In 1935, a group of eminent persons proposed a bill to allow voluntary euthanasia under carefully controlled conditions.The first attempt to pass legislation to make euthanasia legal in Britain was the Voluntary Euthanasia (Legalisation) Bill 1936 introduced to the House of Lords by Arthur Ponsonby. The debate was not split along party political grounds and the Government considered it “outside the proper range of Government intervention and to be one which should be left to the conscience of the individual members of the House.” Sound familiar?
Bills have followed with predictable regularity: none have passed. That’s 80 years of some people dying very badly without any choice in the matter: people that could have been offered a painless and dignified end.
Death is not something generally that people want to think about. Not politicians, not the population generally. There is an anxiety, a fear of thinking seriously about one’s own death and rational decisions cannot be properly undertaken until that fear is acknowledged and dealt with. At the same time, there is a desire to “do some good.” Once a person gives some money to a charity, whether it is for starving people in Africa or campaigning for voluntary euthanasia, there is a sense that one has “done something” and that relief allows us then to stop thinking about it. (This works whether the money actually does any good or not.) Funds pour into campaign groups but very few achieve their political objective. Experts on political campaigning agree that it s a very expensive business to do properly. There is very limited evidence for instance, if any, to suggest that campaign groups connected with legalising voluntary euthanasia have any effect. Change, when it has happened, mostly comes from the support of doctors’ groups, (except in areas where the public can vote on legislation as happens in certain places in the United States). Each week someone will probably contact Exit and excitedly mention a story in a newspaper saying something like, “Look! the tide is finally changing!” (This has been happening since 1980 so please excuse me if I don’t leap out of my seat!) The tide of public opinion changed ages ago. It remains steady at around 80 per cent.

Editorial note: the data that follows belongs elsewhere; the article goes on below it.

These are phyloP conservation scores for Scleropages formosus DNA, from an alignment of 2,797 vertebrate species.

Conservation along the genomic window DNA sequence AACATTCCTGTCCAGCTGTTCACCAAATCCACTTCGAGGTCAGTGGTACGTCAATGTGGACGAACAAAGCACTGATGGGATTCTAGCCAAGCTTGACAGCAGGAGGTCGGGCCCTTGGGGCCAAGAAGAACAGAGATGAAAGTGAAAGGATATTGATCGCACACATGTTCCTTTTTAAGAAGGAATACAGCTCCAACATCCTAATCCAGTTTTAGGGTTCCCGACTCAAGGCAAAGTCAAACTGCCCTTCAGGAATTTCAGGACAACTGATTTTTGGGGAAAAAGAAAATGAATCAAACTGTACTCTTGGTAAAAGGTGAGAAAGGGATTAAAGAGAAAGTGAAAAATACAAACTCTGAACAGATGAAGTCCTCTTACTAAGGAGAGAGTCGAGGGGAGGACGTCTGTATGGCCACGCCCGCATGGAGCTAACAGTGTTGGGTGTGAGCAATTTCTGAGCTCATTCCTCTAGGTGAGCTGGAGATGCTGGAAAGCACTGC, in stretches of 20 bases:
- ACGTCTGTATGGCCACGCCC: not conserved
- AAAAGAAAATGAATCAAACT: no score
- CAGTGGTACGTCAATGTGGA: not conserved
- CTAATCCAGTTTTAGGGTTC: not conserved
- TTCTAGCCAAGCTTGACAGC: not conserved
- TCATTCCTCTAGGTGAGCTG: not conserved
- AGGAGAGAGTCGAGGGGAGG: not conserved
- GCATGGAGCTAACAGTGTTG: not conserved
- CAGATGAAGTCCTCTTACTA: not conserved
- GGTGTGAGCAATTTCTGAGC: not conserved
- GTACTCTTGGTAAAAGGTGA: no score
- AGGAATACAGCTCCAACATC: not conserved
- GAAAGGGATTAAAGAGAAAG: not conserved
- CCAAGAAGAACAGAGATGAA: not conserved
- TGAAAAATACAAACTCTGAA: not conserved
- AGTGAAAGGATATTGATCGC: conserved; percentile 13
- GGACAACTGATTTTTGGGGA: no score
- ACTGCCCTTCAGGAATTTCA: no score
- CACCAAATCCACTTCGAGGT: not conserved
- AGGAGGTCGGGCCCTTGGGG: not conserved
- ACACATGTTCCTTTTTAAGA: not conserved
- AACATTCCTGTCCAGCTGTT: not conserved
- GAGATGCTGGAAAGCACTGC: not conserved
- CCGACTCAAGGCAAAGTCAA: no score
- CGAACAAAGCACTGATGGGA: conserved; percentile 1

Meanwhile, those who cannot wait another 80 years for legislative change, and can’t afford the costs of going to Dignitas in Switzerland, seek out information on self-euthanasia from groups such as ourselves (other groups are Final Exit Network in the USA and the Australian Group, Exit International, both of which have a high profile and strong campaigning aegis.) As the body behind the most extensive scientific information on the subject, Exit is the focus of hate campaigns from religious groups and occasionally relatives of persons who have died as a result of getting information often from other sources, such as the Internet. We struggle on with minimal funds, and have done so since 1980 (when we published the world’s first guide on self-deliverance). We do the best that we can without getting shut down.
Many years ago, Exit funded a feasibility study by Glasgow University to find the most effective way (a legally sound way with the most chances of success) of drawing up a bill on assisted suicide. Few politicians look at it. They mostly re-invent the wheel, not very well, and then ask us afterwards for our ‘support’. The Commission on Assisted Dying (Demos), a think-tank, also published a report: full of idealistic aims and safeguards that people argue over in a sort of amour-vanité of knowledge, of terminology, of ideals, without giving the slightest technical consideration to the most important practical question of all: will it get passed?
With the time, money and expertise put into such things, something could have been done, and wasn’t. The cycle has been repeated for 80 years this year. If the law can be changed to allow assisted suicide and voluntary euthanasia in acceptable way fro those that need and desire it, Exit will hang up its hat and close. Until then, there is a job to do. Next time you feel a thrill of support for a hope to change the law to benefit people in the (probably distant) future, maybe spare a thought for Exit, that is doing something for people now.
The Voluntary Euthanasia (Legalization) Bill (1936) (Hansard)
The Voluntary Euthanasia (Legalization) Bill (1936) revisited, Tim Helm, JME
Lord Falconer: government must clean up assisted dying legal mess (Guardian)
Demos Commission on Assisted Dying